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Assume we have a proof term of the form $(a^{A\rightarrow^c B\rightarrow^{nc} C}b^Ac^B)^C$, where $c$ is classical (that is, contains free instances of duplex negatio affirmat). The extracted term would not depend on $c$ anymore, so in fact, from a pragmatic point of view, one could accept this proof as "constructive" in the sense that the computational content of it is constructive, and only additional assertions (which are not computationally relevant) and which hence do only have to be "true", but not "constructive", are non-constructive.

My question now is, to what extent the system becomes stronger, when allowing this. Of course, it is trivial to give examples where this method is stronger, for example, as $B$ is arbitrary, we can just set $B$ to something that is only classically provable. But I did not find any example where this strengthening is relevant for the algorithm to work, that is, where it actually makes sense to allow classical reasoning, and the additional assertion $B$ cannot just be dropped.

Edit: $\rightarrow^c$ and $\rightarrow^{nc}$ mean computational ad non-computational implication, respectively. That is, the type $\tau(A\rightarrow^c B)=\tau(A)\rightarrow\tau(B)$, while $\tau(A\rightarrow^{nc}B)=\tau(B)$. In http://www.mathematik.uni-muenchen.de/~schwicht/slides/reykjavik08.pdf there can be found a definition of this, they write $\rightarrow^U$ for $\rightarrow^{nc}$. I hope this clears up the notation.

Edit 2: To make it clearer: Assume I have a list-sorting algorithm $sort_R^{\forall_{l^{L_\alpha}} (\forall_{a^\alpha}\forall_{b^\alpha}. Rab\vee\lnot Rab)\rightarrow^c \forall_{a^\alpha} Raa \rightarrow^{nc} (\forall_{a^\alpha,b^\alpha,c^\alpha}. Rab\rightarrow^{nc}Rbc\rightarrow^{nc}Rac)\rightarrow^{nc}\exists_{m^{L_\alpha}}.X(m,l)}$ where $X(m,l)$ shall stand for $m$ being sorted with respect to $R$ and containing the same elements as $l$ (It would not become clearer if I wrote that part out). The type signature sais that it needs a function deciding whether $Rab$ holds for $a$ and $b$, but it does not need a realizer of $\forall_a Raa$, nor does it need a realizer of transitivity - it just needs to know that $R$ is reflexive and transitive, but the parts where this is proved will never be called in the extracted term. So in theory, we could as well allow that these are proven classically rather than intuitionistically, since we do not need any realizers. Even worse, we might allow them to use some strong version of Choice, as long as we "believe" choice. My question is whether somebody can give an example where this is actually relevant. I tried to construct one using the given example, but I failed so far.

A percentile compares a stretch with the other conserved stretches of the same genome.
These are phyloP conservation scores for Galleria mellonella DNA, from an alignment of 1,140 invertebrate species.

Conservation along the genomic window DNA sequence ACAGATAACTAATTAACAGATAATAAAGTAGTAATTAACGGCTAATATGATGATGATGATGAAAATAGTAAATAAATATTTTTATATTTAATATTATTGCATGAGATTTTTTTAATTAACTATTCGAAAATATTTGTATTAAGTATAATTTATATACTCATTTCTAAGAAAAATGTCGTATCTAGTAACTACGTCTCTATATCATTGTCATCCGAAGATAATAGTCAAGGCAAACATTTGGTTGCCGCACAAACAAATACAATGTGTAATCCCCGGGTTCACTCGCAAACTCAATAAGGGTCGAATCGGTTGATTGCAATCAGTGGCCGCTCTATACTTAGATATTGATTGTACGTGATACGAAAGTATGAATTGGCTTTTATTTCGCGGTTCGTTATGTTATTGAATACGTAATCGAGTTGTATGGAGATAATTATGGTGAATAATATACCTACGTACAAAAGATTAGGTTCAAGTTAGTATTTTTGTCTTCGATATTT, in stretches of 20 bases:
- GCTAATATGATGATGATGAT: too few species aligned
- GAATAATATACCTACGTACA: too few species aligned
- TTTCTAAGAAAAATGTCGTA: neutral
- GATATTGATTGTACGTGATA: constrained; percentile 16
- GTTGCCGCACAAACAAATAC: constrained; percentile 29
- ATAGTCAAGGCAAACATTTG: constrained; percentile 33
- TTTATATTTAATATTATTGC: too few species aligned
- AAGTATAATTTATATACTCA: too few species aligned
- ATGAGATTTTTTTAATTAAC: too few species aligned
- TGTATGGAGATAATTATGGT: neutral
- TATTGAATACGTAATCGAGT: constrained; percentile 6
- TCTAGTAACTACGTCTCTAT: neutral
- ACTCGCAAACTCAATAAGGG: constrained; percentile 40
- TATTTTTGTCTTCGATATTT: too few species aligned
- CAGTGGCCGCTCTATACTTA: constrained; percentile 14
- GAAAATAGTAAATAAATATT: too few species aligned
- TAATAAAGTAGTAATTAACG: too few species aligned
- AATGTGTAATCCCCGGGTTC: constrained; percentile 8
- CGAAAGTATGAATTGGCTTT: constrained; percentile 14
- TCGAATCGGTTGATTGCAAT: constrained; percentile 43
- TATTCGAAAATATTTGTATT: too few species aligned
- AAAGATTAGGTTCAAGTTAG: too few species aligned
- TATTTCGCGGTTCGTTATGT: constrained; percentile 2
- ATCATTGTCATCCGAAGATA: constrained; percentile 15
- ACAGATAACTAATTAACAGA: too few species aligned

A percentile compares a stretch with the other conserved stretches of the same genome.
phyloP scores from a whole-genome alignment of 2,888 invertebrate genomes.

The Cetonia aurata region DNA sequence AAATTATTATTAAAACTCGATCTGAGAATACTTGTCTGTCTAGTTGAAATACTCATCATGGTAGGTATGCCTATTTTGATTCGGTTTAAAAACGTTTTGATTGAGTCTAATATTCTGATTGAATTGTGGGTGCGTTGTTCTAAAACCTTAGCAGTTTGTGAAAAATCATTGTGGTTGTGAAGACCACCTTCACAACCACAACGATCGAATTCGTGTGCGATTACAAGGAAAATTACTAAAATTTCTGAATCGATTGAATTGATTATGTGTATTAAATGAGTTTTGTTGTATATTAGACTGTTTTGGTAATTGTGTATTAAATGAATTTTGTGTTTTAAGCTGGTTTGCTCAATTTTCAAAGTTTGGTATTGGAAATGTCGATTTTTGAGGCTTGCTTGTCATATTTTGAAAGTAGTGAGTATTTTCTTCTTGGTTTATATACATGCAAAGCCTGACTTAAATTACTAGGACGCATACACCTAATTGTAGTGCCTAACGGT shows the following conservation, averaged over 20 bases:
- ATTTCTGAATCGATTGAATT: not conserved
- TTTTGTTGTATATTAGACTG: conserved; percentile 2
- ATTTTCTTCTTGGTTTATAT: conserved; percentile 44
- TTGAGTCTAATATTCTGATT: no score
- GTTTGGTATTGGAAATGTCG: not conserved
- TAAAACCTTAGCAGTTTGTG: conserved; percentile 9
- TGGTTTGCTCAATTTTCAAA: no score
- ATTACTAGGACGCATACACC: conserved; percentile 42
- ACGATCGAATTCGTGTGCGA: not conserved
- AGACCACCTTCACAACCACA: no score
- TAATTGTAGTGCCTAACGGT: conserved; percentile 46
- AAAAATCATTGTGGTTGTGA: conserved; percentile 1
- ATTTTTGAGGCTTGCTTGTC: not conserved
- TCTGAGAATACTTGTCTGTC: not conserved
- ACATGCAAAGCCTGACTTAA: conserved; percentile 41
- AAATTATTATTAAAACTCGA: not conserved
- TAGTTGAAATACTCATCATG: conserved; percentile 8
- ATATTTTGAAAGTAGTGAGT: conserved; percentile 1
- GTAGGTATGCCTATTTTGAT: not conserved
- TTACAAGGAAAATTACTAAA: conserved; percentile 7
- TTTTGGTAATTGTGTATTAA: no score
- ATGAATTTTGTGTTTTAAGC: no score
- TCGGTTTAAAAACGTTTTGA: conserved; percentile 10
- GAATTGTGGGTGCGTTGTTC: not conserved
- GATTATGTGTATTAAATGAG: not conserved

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Sorry, can't follow. You're writing down proof terms? What are those c's and nc's on the arrows? I think it would help if you used standard first-order logic notation. –  Andrej Bauer Jan 6 '12 at 21:05
    
Ok, I edited it, is it clearer now? –  Christoph-Simon Senjak Jan 6 '12 at 22:32
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Yes thanks, you should have said "minilog" or "Schwichtenberg" at the very beginning. Say hi to prof. Schwichtenberg! –  Andrej Bauer Jan 7 '12 at 7:42
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I am not sure I really understand your question, but I think you want to look up independence of premise, en.wikipedia.org/wiki/Independence_of_premise, and wonder why the premise cannot be moved when it is classical. –  Andrej Bauer Jan 7 '12 at 7:51
    
I am not currently working for Schwichtenberg. This is just something that interests me. However, I do not see a deeper connection to the principle of independence of premise. –  Christoph-Simon Senjak Jan 7 '12 at 22:02

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